HARARE – President Robert Mugabe is rushing back to Harare today in a last-ditch effort to clear the last hurdles in the constitution-making process.
Cutting short his annual vacation in the Far East, Mugabe is expected to arrive in Zimbabwe today where he will face a nation seeking answers on the Copac crisis, two weeks after a Christmas deadline to agree to a deal on a draft constitution.
Copac is a cross party parliamentary body charged with crafting a new constitution viewed as key to future stability.
Vice President Joice Mujuru inadvertently revealed that Mugabe was heading back today after meeting a special envoy from Sudanese President Omar al-Bashir at her Munhumutapa offices in Harare Tuesday.
The Sudanese envoy requested that Mugabe should mediate in a border dispute between Sudan and South Sudan.
“He had a message for President Mugabe sent by President al-Bashir, unfortunately he is on leave and will be back in the country on Thursday,” Mujuru told reporters after meeting al-Bashir’s envoy first Vice-President Ali Osman Taha.
Sources say he is likely to be busy with the draft constitution when he comes back.
Zanu PF spokesperson Rugare Gumbo had on Monday said politburo’s first meeting would be held most likely in early February where it was envisaged Mugabe would have returned home.
But, Mujuru says he is now returning today.
Mugabe returns to a sharply divided coalition, where talks have soured over a presidential running mates clause.
A committee of the nation’s top lawmakers that has been drafting the constitution has narrowed the differences from six to one.
The special Cabinet committee has said it will be happy to look at the Copac team proposal, but they are coming up against a hard deadline.
The Copac team has offered a viable solution and members on both sides of the aisle in the Cabinet committee will review it, and then refer it to the three principals Mugabe, Prime Minister Morgan Tsvangirai and Welshman Ncube to decide how best to proceed.
The Copac deadlock has left Zimbabweans wondering whether they will be able to put the draft to a test in a referendum, and worried the donors, who pumped over $45 million into the constitution-making process.
Complicating efforts to avert a collapse of the process, Zanu PF has escalated a push for fresh polls under the 19-times amended Lancaster House Constitution if the deadlock persists.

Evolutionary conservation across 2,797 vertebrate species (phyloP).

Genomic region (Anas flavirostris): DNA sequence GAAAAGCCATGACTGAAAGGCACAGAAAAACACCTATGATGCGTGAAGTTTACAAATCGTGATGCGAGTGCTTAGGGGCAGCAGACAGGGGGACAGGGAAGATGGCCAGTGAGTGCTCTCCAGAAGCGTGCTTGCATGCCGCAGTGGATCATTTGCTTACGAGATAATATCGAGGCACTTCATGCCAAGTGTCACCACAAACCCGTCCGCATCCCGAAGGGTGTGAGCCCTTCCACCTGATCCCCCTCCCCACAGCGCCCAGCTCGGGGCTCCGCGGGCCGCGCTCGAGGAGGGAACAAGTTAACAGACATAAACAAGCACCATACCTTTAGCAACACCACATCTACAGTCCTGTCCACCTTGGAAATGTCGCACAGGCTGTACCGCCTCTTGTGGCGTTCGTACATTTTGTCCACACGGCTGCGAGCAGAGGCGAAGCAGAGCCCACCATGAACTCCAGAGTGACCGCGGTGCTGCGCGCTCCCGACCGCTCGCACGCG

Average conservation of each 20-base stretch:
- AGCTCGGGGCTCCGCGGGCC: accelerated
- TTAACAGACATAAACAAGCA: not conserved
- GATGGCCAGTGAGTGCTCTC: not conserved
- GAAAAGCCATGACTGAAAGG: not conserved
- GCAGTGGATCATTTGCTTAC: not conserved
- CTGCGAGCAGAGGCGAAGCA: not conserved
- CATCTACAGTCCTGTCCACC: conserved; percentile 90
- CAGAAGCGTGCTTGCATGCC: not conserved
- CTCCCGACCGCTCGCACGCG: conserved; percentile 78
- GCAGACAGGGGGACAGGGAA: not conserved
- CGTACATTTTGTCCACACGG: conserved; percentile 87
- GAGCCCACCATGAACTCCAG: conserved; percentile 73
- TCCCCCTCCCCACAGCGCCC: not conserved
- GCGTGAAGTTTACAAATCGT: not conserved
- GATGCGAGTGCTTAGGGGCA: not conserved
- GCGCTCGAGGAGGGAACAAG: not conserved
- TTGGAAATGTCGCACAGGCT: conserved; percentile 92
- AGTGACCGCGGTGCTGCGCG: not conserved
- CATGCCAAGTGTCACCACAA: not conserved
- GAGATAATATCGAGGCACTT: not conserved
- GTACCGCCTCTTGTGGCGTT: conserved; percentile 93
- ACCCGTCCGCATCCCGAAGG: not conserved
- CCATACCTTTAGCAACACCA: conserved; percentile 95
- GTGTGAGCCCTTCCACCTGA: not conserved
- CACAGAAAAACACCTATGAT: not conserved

Experts say failure to strike a compromise could plunge the country into improbability, and wrangling over further amendments to the draft will only exacerbate uncertainty about the forthcoming vote.
Tsvangirai also took advantage of the post-holiday lull to take his annual vacation, but returned this week.
Both Mugabe and Tsvangirai were forced to cut their holidays short, in order to return to Harare to respond to the festering constitutional impasse.
The constitution deadlock has added further controversy to an already spicy election campaign.
While Tsvangirai is anchoring his campaign on a jobs plan, a controversial empowerment programme goes to the heart of Mugabe’s push for re-election in the forthcoming watershed vote and his campaign is built around his personality.
While the promise of empowerment is a vote-winner among Zimbabwe’s poor majority, opponents scoff at it as crass electioneering and say the policy dents investor confidence and hurts job prospects.
Mugabe and Tsvangirai are in a statistical dead-heat in most opinion polls.
While Tsvangirai is flaunting an uptick in the economy after a decade of economic meltdown blamed on Mugabe’s policies, his rival is using his strong personality and enduring emotional connection with the
poor, sympathy over his battle with age and health, and the popularity of empowerment programmes mainly the land reform and the indigenisation programme.
Tsvangirai, 60, is successfully projecting an image of youth and energy in contrast to the president — who is battling advanced age — and is drawing large crowds on a nationwide campaign tour.
In the growing campaign war, Zanu PF’s opposition cannot match the resources of Mugabe, who frequently obliges the sole State TV station to carry his speeches and appearances live in chain broadcasts.